@balajis what happens to a so called network "state" when guys with guns show up? violence is what defines the line between a country and a country club, no? ofc one can point to places like singapore but these are the historical exception, not the rule
Some answers: 1) Decentralized networks are hard to invade. You can get physically attacked in N places but take refuge in the other K. 2) Crypto networks are also hard to rob 3) You can contract with local states for protection 4) Many netizens will retain dual citizenship for a while, just as people hold BTC & USD
I'll write more about this in book v2, but see the image here. Just like a decentralized currency, a decentralized country is hard to invade. Individual nodes of a network state can also choose to not be globally visible. https://thenetworkstate.com/the-network-state-in-one-image https://i.imgur.com/9hVym60.png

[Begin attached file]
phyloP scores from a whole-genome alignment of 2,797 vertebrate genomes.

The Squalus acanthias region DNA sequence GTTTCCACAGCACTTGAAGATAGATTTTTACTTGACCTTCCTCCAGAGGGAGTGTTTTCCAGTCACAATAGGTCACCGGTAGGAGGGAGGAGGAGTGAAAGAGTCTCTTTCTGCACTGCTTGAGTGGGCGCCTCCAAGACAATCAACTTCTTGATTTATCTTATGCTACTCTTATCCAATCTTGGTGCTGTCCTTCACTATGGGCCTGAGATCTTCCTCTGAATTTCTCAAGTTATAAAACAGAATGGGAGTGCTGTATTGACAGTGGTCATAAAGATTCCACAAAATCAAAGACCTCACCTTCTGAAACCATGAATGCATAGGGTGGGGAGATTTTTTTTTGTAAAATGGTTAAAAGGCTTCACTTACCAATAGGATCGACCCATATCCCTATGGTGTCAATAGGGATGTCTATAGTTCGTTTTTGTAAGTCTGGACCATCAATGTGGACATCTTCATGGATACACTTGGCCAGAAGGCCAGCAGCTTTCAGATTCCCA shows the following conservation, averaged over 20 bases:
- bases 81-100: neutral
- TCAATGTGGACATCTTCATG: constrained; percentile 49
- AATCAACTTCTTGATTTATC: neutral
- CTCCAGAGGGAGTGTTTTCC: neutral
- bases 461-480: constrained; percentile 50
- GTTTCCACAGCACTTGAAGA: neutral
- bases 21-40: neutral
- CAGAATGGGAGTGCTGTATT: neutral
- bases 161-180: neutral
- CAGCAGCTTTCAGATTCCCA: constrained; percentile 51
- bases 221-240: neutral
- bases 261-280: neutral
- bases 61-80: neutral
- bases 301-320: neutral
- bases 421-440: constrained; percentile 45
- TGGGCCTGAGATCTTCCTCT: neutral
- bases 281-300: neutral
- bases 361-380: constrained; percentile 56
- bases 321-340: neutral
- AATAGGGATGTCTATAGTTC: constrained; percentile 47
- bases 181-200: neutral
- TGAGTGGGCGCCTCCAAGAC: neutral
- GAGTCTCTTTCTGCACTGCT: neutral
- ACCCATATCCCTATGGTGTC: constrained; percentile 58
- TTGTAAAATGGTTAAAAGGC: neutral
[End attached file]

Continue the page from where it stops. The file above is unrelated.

1) agreed but what about those people in N places? what do you propose they do? 2) what if annihilation is the goal (as it has often been throughout history), not theft? 3) outsourced market solutions (a la rothbard) makes sense but is also kind of dystopian? 4) dual citizenship in order to inherit physical protection?
The network itself is, but if the network provides no physical safety then it is reliant upon the existence of nation states to keep each node safe then? Imagine that there is only 1 state in which “hosting” a node is safe, it would then no longer be a network state, it would rely on this one states physical protec
Further to this: 1) Its not about the land. States need resources, and network states have digital resources, not physical. 2) Its not about circumventing rules or making enemies. Why would they attack? They'll want to enter in trade, because of the Network economy.